The Making of a Monster team are in rehearsals for our latest Wales Millennium Centre production and the building sounds ALIVE!
We caught up with Connor Allen (writer, performer), Conrad Murray (director), Oraine Johnson (music producer, performer) and David Bonnick Jr (performer) to chat music, lyricism and theatre, and how these worlds are coming together to create a high-energy grime-theatre mash-up.
The Making of a Monster is created from grime culture and is an autobiographical show based on Connor's experience growing up as a mixed-race teenager in Newport in the early 2000s.
HOW DOES MUSIC FEATURE IN THE MAKING OF A MONSTER?
OJ: Well, it all started with Connor coming to me saying that he really wanted the show that he had written to feature music and he was very much influenced by grime. And he really wanted it to be his own sort of personal mixtape. He wanted the music to feel like he was having ups and downs and it was a mixtape of all of his influences musically. So, it features in a massive way.
You're gonna get different elements – there's a lot of grime in it, but also different elements that make up the evolution of grime, from hip hop to drum and bass to beats and heavy beats and even some crazy sound effects that you've probably heard samples from that feature in grime tunes. So, it features in a big way, and it gives an extra layer to an already great story.
THE SHOW IS DESCRIBED AS A GRIME-THEATRE MASH-UP. HOW ARE THE TWO WORLDS WORKING TOGETHER?
CM: Well, I guess there are a lot of grime numbers in there and when you're watching, it might feel like you're at a concert. But actually, the lyrics are the storytelling of the show. We fuse everything between the two, so at times you might feel like you're at a gig but then the storytelling fuses into it. And then there's the backing music and the sound effects and also the fashion, it's all grime. So, we're trying to blend it in many different ways. You're kind of like 'Am I at a gig? Am I at a theatre show?' and at times you're not going to know which one you're in!
CA: My early thoughts of 'Monster' were always about taking that energy and that culture of grime, which I loved growing up, and fusing it with theatre in a way that, especially in Wales, we've never really had. It's not a musical, it's not a rapsical. It's not... I don't quite know what it is. But I guess, in a way, that's what grime is. It's a culture, an energy that we all love and we all embrace. And we're trying to mix that with theatre in a way that's refreshing.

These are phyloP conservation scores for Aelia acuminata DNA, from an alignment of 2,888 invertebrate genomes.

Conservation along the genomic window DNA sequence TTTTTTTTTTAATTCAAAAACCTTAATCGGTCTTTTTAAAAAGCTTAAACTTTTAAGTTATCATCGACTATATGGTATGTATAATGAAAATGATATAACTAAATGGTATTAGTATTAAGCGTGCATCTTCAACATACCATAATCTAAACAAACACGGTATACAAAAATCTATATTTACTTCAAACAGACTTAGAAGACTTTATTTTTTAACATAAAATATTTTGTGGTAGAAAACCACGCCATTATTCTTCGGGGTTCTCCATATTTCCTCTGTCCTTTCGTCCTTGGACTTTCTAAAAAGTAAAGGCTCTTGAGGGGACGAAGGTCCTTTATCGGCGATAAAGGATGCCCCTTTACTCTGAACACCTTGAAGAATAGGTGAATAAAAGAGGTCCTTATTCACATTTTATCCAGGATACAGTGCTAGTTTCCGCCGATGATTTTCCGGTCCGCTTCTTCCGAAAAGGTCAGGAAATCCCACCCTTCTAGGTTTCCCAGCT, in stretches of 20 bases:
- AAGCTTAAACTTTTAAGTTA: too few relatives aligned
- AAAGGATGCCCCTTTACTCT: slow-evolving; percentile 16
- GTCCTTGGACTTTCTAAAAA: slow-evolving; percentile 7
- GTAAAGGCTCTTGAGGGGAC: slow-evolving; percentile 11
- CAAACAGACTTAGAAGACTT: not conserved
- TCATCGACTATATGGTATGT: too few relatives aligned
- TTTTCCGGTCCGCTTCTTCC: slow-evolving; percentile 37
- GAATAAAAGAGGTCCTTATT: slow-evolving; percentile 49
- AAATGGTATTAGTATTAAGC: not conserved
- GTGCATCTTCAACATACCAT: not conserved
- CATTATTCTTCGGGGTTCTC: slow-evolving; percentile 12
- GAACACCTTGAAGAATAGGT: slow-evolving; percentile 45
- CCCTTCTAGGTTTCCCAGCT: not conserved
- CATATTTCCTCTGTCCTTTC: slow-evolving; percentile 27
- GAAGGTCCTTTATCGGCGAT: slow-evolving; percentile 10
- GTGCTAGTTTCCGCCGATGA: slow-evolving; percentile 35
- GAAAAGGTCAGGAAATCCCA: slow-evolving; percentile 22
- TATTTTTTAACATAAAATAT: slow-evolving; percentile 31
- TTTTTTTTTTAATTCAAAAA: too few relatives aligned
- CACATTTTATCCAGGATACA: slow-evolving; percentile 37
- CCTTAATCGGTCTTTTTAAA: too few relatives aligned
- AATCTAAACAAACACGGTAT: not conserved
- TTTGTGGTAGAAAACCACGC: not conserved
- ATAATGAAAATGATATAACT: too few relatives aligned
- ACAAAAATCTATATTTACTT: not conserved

OJ: You're right, it is that culture. And you can really feel it within the show. And you don't have to have heard grime or have listened to it earlier to be able to enjoy the show, because it's a human experience, a human story. And you might be able to experience something a little bit different. And that's what theatre's about, it's about escapism.
THE STORY'S ABOUT FINDING YOUR IDENTITY. WHICH ARTISTS INFLUENCED YOU GROWING UP?
CA: Yeah, that's right – the story of The Making of a Monster is about finding your identity, your place in the world, where you fit in. And that is, I think, a universal theme that we all go through at some point in our lives. And I guess I had a lot of help through grime music and through artists and lyrics and storytelling.
You know, Dizzee Rascal, Skepta, Kano – those early pioneers of grime – those artists' albums really resonated with me in a lot of what they were saying and really helped me find my place. When I was too white for my Black friends, but too black for my white friends – all of these questions of 'where do I fit in?' were answered through these artists just making tracks and making songs about where they fitted in, and what they felt, and what their identity was, what it meant to be Black and proud in London. I guess I just found resonance with that when I was growing up.
DBJ: Yeah – I felt the same way myself growing up. I was introduced to grime early in 2000. So, artists I'm really in to are Ghetts, Jme and of course, Dizzee Rascal. Dizzee Rascal was definitely the opener for me. I'd say my favourite artist is Ghetts though, in terms of being outspoken and a great wordsmith and he has the energy. With grime it's like energy on steroids, but well controlled at the same time. I think as a youngster and even in your early 20s, you're still discovering who you are, and with grime music and rap music, there's different characters you can relate to or be inspired by. And that's why – to have that genre in this play – just makes sense.
DO PEOPLE NEED TO BE FAMILIAR WITH GRIME CULTURE TO ENJOY THE SHOW?
CA: No, not in the slightest. The ultimate crux of the story is where do you fit in, where do we fit in, and that's universal to everyone. So, I think when you look at the roots of the storytelling and the story of The Making of a Monster, it's a universal story. And the music, the grime, the spoken word, every element of it enhances the storytelling in a way that – I hope! – will tear up the stage in Wales Millennium Centre. And audiences will love it because we're telling a human story. We're telling my story – but we're also telling your story.